This collection of short stories by highly acclaimed Sri Lanka author Shirani Rajapakse has touched me and left me with one dire, unanswered question: Why?
‘I exist. Therefore I am’ is written in a very quiet, yet poetic style. For the difficult topic it addresses, it uses no drama and no judgment. The stories tell individual episodes of lives of women in India from all ranges of society, thereby drawing a devastating picture of an entire culture. Even before I read the book I knew that women are not highly regarded and suffer a lot in India. Arranged marriages, infanticide and lack of rights or education were familiar topics. But the depth of hatred running deep in the mindset of an entire people shocked me and left me speechless.
‘Why?’ I asked myself after every story. Why would a mother poison her newborn child, just because it was a girl? Why would a girl spend all of her family’s money just to get a socially acceptable husband? Why, oh why would a woman douse her daughter-in-law in kerosene and burning oil and watch her burn to death? And why are these things not only accepted by the majority, but passed on through generations?
For me, the most striking piece of the collection is the one that gave the book its title. The reader gets to share the thoughts of an unborn girl from first awareness to the point of abortion. As a Christian and a mother of two (I would be highly esteemed in India, having borne two sons!) it is inconceivable how women can be put under so much pressure (by other women!) that they begin to hate that which they are called to love and protect, nourish and raise.
It makes me sad and calls me to pray for a nation hopelessly lost and without love. This is a far cry from Bollywood!
I read the book knowing it was not an easy topic. I’m glad I read it because I cannot close my eyes to the fate of millions, even if they live far away. The author has done a marvelous job in portraying each of the women without making it garish sensationalism. Her calm recounting of facts and feelings make the stories digestible, despite their often cruel contents; and her poetic language give the thoughts and feelings depth and beauty.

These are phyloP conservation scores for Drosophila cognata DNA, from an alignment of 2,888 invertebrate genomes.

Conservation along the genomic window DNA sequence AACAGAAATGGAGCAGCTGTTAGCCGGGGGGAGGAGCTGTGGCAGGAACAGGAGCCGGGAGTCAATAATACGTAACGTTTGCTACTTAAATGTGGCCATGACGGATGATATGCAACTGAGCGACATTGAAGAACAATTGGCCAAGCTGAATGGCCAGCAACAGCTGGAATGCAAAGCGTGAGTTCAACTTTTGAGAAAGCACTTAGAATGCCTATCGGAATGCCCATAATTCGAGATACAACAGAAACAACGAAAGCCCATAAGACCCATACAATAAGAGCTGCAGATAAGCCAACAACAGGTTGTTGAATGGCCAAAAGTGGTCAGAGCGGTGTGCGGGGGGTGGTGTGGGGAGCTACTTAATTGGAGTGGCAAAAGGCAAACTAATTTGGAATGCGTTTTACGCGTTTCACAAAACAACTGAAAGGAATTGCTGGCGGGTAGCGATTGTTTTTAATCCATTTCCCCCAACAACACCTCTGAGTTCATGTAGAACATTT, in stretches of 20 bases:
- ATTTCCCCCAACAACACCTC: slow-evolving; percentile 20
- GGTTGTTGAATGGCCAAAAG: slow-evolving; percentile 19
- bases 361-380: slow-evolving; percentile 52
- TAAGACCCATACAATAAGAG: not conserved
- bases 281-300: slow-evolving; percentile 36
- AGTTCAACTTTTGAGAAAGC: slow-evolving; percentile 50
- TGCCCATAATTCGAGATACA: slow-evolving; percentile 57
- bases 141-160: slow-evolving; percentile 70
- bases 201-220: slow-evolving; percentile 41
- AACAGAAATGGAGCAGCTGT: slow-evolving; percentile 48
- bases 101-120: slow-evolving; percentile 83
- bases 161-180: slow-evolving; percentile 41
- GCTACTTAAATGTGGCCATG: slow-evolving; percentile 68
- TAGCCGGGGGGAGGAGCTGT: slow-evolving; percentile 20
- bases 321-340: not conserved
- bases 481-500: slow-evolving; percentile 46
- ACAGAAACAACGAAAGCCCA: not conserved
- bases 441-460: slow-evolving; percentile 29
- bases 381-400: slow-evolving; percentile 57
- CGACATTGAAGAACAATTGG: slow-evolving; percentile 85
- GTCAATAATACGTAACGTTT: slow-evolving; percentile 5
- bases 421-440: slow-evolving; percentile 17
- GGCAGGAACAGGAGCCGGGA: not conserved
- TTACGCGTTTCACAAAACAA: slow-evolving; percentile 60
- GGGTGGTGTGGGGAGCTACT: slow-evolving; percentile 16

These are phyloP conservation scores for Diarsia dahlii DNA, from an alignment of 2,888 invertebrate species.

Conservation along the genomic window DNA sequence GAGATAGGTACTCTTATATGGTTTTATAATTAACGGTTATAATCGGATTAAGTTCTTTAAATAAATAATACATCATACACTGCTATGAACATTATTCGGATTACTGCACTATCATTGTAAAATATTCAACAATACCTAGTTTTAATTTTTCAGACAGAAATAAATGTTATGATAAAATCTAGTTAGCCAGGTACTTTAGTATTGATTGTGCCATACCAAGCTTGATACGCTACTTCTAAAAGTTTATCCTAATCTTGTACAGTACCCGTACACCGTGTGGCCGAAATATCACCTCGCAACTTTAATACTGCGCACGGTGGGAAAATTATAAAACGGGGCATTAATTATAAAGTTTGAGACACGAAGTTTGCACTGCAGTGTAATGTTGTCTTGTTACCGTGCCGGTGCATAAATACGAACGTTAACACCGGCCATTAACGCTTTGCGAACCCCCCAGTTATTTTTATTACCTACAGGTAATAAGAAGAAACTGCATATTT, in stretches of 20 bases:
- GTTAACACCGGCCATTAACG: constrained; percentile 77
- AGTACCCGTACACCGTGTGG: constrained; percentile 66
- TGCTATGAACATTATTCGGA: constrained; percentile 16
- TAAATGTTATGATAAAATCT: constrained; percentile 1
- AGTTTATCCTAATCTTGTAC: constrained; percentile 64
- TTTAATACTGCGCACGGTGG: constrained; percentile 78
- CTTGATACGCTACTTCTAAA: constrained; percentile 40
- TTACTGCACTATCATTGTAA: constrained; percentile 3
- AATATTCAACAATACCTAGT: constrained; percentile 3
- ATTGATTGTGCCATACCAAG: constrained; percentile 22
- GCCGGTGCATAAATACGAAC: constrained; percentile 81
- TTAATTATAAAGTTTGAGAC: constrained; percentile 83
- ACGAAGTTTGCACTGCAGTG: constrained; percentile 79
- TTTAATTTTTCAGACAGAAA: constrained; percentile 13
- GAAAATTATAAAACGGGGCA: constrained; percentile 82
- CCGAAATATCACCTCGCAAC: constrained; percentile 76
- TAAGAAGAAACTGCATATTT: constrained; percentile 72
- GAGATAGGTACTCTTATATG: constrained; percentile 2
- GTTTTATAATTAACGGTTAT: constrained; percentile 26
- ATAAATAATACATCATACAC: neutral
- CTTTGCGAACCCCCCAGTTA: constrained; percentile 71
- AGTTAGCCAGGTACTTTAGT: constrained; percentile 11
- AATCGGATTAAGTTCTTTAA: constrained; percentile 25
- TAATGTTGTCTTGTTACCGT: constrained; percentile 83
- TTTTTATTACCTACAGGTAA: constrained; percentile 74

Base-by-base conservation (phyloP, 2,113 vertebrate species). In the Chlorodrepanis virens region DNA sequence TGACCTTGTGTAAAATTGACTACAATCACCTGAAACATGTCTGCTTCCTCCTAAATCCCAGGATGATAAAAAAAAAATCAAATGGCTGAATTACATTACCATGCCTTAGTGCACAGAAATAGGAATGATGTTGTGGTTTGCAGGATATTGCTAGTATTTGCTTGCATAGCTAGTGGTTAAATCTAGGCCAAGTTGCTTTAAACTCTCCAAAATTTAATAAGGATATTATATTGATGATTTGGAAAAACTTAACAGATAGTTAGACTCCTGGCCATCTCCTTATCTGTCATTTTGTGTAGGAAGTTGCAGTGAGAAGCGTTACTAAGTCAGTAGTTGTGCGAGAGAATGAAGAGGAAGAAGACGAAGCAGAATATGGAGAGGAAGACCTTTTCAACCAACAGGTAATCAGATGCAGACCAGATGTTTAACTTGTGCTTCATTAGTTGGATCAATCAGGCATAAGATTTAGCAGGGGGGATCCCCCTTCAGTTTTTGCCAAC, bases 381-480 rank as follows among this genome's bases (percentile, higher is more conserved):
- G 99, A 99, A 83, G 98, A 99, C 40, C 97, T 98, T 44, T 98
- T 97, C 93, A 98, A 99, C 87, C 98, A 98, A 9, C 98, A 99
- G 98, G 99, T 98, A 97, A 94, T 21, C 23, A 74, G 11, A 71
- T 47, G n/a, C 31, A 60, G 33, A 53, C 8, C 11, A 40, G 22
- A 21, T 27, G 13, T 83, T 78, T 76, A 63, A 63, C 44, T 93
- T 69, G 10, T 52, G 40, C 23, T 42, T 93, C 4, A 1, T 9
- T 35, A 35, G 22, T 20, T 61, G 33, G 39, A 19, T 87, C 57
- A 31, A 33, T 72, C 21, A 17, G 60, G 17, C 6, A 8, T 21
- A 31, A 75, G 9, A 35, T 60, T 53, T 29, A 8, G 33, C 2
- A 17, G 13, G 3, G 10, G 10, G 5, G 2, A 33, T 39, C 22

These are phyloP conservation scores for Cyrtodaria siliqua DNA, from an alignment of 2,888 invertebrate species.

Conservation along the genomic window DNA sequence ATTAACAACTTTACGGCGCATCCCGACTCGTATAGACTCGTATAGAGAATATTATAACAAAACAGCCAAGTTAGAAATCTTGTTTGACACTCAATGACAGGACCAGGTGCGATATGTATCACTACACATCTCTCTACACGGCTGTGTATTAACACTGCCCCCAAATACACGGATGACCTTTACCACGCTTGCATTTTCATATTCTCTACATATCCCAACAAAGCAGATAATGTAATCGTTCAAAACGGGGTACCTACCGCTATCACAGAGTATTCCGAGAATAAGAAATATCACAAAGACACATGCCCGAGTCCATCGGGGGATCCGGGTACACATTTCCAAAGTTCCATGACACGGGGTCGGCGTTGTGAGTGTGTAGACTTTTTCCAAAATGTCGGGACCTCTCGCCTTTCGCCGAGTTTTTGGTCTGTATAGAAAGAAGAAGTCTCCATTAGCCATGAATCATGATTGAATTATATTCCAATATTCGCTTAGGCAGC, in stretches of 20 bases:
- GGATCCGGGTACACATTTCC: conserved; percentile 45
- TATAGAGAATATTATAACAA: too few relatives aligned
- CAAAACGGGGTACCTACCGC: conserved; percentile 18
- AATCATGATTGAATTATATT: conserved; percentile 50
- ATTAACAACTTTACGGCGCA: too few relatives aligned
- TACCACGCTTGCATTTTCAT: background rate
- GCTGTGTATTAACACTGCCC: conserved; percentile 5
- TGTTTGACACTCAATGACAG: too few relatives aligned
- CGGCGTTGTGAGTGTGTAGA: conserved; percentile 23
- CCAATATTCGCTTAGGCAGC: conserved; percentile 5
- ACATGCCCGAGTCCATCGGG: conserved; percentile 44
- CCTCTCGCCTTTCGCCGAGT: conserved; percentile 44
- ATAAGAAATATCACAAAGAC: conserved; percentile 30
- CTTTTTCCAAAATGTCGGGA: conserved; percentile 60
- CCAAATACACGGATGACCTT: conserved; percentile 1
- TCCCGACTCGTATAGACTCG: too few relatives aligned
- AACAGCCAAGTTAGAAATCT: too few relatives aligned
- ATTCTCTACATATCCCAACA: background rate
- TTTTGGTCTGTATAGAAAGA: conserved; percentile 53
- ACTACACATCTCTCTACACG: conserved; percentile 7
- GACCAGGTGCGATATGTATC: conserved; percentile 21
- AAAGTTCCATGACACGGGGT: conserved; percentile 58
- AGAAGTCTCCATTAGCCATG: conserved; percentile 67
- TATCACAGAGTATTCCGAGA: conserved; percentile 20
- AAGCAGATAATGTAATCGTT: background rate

In the introduction she states that she has lived in India for eight years, taking the risk of leaving the tourist trails to discover the true heart beating in that big and wildly differing country. I commend her for that and for her aim of raising awareness on behalf of women who are so deeply suppressed they often have no way of standing up for themselves.
I highly recommend this book. It has filled me with gratitude for my own loving family, the respect I am treated with and the freedom I may enjoy every day. I am also deeply grateful for my faith in Jesus Christ, which has given my life purpose and meaning and has established an identity and value as a person that nobody will be able to take from me. I exist. Therefore I am – able to love with the freedom to do so.
My prayers go out to women in India now more than ever.
For the beautiful language used, the touching storytelling that kept me turning the pages and the depth of topic I gladly award ‘I exist. Therefore I am’ a Chatworthy Read badge.
Congratulations to the author!